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Summary

  1. Dutch Prime Minister Mark Rutte began the sitting by joining MEPs to review his country's time in charge of the EU presidency.
  2. After this, Jean-Claude Juncker and Donald Tusk joined MEPs to discuss last week's EU leaders' summit and their position on Brexit negotiations.
  3. After lunch, they debated the EU's long-term budget, and recommendations from the Parliament's investigatory committee on tax avoidance.
  4. They also debated legislation to set up the EU's proposed Border and Coast Guard force, which will be put to a vote tomorrow.
  5. The evening also saw a debate on the EU's first-ever directive on cybersecurity, which will also be voted on tomorrow.

Live Reporting

By Paul Seddon

All times stated are UK

Goodnight & join us tomorrow

European Parliament

Strasbourg

And with that, tonight's plenary sitting draws to a close. 

MEPs will be back tomorrow morning from 08.00 BST, when Slovak Prime Minister Robert Fico will outline his country's plans for its EU presidency, which begins this month.

After this, they will debate what they would like to see in the Commission's legislative programme for next year. 

A motion outlining their wish-list will be put to a vote at lunchtime, as well as legislation to set up the EU's proposed Border and Coast Guard force debated this afternoon. 

After lunch, they will be joined by EU foreign affairs chief Federica Mogherini to debate the future of the EU's common defence policy, the Middle East and relations with China.

In the evening, they will discuss protection for whistle-blowers following the conviction of two men last week for their involvement in the Luxleaks scandal. 

MEPs begin final debate

Debate on OLAF regulation

European Parliament

Strasbourg

Finally tonight, MEPs are debating legislation that would give the Commission the power to provide the secretariat of the Supervisory Committee overseeing OLAF, the EU’s anti-fraud agency.

MEPs have in the past called for such a move, in the name of strengthening the secretariat’s independence.

Commissioner praises agreement reached 'in record time'

Debate on remit of EU maritime agencies

European Parliament

Strasbourg

Transport Commissioner Violeta Bulc tells MEPs that the Commission welcomes tomorrow's vote, and says the text has been negotiated "in record time". 

She says the legislation will allow the fisheries control and maritime agencies to co-operate "on an equal footing" with the forthcoming EU Border and Coast Guard force. 

She adds that this expanded mandate should open up opportunities for jointly planned operations and for greater sharing of information between the three.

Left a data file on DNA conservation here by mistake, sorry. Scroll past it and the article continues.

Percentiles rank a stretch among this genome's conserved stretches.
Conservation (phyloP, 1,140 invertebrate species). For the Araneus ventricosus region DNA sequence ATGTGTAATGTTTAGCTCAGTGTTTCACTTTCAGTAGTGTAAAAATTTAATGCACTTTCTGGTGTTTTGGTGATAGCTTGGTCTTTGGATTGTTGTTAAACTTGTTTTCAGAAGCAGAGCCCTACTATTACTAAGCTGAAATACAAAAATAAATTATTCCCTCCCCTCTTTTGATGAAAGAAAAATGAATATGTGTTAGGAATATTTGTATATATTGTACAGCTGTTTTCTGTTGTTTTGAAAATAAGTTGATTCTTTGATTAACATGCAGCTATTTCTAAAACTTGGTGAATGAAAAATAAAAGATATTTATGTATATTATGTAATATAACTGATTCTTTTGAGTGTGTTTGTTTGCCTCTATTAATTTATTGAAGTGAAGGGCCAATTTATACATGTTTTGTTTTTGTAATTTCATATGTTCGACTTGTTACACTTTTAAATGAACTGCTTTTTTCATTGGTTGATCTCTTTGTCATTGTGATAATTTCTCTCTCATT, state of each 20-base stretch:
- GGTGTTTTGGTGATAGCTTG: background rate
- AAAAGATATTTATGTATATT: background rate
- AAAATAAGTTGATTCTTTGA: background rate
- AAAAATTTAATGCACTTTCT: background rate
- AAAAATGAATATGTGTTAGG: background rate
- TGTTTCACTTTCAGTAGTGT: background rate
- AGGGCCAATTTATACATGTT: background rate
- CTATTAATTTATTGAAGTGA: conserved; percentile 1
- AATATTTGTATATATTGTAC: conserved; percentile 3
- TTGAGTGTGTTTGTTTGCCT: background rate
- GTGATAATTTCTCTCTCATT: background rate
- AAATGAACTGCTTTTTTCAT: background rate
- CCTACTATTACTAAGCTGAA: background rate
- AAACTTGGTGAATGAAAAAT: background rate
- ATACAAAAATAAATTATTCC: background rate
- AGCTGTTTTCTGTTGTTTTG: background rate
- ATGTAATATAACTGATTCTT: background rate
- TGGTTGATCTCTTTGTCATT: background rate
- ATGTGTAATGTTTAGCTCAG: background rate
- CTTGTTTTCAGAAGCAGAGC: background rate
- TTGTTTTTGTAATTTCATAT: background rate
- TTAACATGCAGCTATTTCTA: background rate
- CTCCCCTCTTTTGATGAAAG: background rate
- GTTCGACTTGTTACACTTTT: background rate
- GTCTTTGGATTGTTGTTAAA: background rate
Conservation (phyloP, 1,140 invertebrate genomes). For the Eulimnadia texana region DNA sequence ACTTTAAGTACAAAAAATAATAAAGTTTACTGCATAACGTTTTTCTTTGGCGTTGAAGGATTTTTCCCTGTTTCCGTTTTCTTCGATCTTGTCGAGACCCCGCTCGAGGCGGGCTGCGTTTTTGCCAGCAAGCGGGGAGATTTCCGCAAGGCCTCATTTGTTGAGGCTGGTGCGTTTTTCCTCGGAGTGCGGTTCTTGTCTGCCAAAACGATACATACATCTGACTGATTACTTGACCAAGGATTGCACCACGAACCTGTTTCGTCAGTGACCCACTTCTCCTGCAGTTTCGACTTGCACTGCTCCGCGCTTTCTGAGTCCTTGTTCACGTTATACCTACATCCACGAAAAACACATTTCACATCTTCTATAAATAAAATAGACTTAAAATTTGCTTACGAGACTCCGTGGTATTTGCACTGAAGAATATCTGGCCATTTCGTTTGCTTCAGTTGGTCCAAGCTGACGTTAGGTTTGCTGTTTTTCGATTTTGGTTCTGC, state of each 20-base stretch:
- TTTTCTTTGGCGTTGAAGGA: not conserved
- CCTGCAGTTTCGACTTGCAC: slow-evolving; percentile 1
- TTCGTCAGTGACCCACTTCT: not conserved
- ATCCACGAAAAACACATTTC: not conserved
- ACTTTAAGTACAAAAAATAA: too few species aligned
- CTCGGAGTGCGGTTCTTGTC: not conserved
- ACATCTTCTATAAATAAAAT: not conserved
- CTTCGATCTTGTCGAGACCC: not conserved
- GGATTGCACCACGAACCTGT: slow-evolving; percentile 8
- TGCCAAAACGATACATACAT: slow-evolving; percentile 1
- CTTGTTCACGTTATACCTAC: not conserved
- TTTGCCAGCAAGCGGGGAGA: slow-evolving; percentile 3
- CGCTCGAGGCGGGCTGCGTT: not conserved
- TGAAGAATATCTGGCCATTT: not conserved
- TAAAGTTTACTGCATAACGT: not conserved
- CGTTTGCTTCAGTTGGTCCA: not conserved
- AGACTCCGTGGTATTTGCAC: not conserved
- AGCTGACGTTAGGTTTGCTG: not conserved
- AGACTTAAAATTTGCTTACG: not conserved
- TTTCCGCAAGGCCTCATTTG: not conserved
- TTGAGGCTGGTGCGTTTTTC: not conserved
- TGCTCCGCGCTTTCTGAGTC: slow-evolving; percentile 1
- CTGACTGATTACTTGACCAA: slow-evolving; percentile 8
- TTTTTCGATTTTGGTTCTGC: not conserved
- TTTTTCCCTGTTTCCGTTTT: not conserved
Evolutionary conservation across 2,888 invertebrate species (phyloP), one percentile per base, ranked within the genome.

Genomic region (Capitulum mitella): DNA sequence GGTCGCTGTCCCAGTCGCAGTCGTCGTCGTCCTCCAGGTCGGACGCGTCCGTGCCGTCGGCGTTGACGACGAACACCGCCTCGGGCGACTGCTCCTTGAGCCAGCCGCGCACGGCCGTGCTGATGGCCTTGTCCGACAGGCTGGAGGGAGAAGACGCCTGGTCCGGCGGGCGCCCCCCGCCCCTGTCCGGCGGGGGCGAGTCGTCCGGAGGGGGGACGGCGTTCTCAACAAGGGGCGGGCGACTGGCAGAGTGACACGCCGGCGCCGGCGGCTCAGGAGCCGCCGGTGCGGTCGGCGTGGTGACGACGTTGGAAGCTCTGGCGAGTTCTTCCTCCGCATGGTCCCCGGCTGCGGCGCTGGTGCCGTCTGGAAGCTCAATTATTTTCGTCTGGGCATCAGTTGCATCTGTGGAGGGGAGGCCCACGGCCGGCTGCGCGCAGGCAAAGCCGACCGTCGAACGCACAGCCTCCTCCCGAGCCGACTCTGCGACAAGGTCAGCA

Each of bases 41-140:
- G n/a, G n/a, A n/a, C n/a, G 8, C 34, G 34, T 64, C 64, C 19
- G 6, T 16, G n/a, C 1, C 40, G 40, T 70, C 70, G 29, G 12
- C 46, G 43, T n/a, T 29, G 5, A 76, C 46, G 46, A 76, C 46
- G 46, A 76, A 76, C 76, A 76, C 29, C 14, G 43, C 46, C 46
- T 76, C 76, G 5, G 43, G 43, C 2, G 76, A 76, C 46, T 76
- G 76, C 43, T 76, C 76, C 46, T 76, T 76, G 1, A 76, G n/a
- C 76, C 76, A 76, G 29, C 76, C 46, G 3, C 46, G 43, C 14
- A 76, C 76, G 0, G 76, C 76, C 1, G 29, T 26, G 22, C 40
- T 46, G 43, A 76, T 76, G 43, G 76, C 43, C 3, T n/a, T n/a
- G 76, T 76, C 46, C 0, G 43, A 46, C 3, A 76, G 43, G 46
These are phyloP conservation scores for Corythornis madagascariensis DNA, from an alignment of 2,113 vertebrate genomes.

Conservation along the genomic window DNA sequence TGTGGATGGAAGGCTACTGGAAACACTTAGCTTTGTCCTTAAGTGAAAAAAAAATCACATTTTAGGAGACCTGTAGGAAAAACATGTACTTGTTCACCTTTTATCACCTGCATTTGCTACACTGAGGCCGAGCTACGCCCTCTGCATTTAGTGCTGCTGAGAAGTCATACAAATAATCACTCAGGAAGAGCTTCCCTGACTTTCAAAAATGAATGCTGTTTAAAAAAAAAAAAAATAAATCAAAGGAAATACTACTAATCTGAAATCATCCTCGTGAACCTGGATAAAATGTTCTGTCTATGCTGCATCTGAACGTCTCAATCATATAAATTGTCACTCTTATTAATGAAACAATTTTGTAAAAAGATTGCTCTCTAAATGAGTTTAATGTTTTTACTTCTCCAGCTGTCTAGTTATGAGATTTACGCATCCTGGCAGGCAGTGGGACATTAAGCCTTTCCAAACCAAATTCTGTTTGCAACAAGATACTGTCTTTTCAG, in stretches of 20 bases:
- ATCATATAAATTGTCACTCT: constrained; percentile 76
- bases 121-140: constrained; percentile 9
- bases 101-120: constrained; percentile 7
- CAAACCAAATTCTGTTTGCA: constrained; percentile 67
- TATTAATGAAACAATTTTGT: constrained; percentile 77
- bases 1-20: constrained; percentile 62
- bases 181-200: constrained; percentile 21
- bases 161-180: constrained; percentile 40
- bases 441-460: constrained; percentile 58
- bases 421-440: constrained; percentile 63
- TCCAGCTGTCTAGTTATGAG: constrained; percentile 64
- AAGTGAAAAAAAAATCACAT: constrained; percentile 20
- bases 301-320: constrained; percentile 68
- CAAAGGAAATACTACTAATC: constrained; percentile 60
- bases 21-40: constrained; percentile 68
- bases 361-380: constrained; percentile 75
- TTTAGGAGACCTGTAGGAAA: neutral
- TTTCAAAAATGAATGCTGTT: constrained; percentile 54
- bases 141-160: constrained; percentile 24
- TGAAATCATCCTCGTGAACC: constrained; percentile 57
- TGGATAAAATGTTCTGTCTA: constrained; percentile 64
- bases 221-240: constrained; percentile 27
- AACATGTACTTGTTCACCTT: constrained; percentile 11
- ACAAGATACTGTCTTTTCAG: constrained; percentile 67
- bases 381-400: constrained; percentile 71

Violeta Bulc
BBC

Debate on mandate for EU agencies begins

Debate on remit of EU maritime agencies

European Parliament

Strasbourg

That’s the debate on research and structural funding. MEPs are now debating legislation to give an expanded remit to the EU’s fisheries control and maritime safety agencies.

The Commission has said that giving the two agencies a legal mandate to assist with coastguarding activities will help them to work better with the new EU Border and Coast Guard force.

The new rules foresee the three agencies co-operating more closely, particularly with regard to sharing information and equipment.

The new legislation, which comes in the form of two separate regulations, will be put to a vote tomorrow. 

Debate on research funding begins

Debate on Horizon 2020 scheme

European Parliament

Strasbourg

The debate on the new EU cybersecurity rules is finished – MEPs will hold their vote on the legislation tomorrow.

MEPs are now debating how EU structural funds are spent with regard to the Horizon 2020 research scheme. 

Debate on new EU cybersecurity rules begins

Debate on EU cybersecurity directive

European Parliament

Strasbourg

That’s the debate on a new EU Border and Coast Guard force finished – MEPs will vote on the legislation tomorrow.

They are now debating the EU’s first-ever directive on cybersecurity. Parliament has reached a deal on the new rules with national ministers, which will be put to a vote tomorrow.

Under the new legislation, companies that are designated as providing critical services will have to report serious security breaches to national authorities.

These national authorities would be responsible for determining which firms fall into this category, and would also have to draw up national strategies for dealing with cybersecurity threats. 

Computer cables
EPA

Bulgrian MEP urges greater EU support for eastern states

Debate on EU Border and Coast Guard

European Parliament

Strasbourg

Croatian social democrat Tonino Picula calls on his colleagues to back the legislation setting up the force at the vote tomorrow, and says it should come into force "as soon as possible". 

Bulgarian Conservative Nikolay Barekov says a number of eastern European states - including his own - have become "living shields" against waves of migration. 

He says that additional resources from the EU would allow these poorer states to do a better job of protecting the EU's external border by allowing them to buy more modern equipment.